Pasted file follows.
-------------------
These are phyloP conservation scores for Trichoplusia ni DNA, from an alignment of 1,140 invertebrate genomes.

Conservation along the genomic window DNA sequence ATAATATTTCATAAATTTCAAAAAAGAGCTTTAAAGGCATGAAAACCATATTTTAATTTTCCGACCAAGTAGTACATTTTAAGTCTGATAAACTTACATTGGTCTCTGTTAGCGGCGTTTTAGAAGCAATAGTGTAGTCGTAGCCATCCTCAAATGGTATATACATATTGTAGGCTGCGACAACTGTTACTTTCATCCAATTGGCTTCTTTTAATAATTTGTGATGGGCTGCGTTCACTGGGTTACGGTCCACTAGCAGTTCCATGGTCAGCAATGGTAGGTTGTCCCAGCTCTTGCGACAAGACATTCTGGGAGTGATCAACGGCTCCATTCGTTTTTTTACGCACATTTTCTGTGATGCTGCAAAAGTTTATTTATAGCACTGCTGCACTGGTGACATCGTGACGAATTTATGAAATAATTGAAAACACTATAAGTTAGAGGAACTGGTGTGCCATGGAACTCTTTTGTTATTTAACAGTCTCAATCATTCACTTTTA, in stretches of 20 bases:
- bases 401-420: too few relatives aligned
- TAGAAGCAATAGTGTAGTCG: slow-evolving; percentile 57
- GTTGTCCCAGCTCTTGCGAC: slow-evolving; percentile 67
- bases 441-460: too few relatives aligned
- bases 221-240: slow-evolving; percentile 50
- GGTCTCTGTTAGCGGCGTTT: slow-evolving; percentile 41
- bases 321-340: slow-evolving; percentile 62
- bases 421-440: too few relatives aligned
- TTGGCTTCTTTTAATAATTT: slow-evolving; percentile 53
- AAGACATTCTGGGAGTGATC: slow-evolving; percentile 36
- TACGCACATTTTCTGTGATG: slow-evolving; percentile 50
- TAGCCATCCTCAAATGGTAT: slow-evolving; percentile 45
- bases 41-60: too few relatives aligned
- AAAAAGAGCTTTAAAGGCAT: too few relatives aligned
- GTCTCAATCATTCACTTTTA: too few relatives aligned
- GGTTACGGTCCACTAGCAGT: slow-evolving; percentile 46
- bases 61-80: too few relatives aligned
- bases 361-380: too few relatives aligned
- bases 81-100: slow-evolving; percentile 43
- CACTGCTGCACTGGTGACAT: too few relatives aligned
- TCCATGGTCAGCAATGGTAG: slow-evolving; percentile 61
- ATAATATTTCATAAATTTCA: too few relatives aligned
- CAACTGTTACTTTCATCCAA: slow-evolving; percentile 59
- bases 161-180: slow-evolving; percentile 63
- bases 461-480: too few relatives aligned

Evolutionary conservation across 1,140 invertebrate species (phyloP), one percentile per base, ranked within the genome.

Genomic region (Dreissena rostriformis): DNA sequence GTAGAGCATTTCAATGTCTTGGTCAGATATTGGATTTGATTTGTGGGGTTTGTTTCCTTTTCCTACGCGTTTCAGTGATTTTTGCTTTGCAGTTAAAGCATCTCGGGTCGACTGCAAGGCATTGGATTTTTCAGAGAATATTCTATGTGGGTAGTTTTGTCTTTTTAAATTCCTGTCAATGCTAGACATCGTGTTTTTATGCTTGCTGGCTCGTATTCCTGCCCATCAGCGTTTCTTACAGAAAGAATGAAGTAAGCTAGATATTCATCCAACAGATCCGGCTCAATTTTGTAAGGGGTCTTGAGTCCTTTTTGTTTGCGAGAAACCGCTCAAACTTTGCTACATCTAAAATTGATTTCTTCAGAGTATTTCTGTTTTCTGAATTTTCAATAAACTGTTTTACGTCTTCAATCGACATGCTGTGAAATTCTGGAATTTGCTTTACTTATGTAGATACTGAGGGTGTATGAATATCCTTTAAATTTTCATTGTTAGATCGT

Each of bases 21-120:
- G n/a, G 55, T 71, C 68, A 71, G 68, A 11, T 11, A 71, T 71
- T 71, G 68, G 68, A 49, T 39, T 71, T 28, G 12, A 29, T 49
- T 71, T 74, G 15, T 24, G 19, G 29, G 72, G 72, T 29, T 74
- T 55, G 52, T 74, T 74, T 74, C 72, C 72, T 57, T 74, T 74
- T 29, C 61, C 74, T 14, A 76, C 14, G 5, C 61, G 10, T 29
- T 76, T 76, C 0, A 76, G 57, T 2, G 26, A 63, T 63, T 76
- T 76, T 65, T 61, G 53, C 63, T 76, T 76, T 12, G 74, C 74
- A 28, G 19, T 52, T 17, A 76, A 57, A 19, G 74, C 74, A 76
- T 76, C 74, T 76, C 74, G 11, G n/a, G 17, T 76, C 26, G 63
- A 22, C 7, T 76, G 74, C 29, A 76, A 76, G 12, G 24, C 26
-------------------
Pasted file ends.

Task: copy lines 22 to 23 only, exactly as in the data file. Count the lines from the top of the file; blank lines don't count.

- CACTGCTGCACTGGTGACAT: too few relatives aligned
- TCCATGGTCAGCAATGGTAG: slow-evolving; percentile 61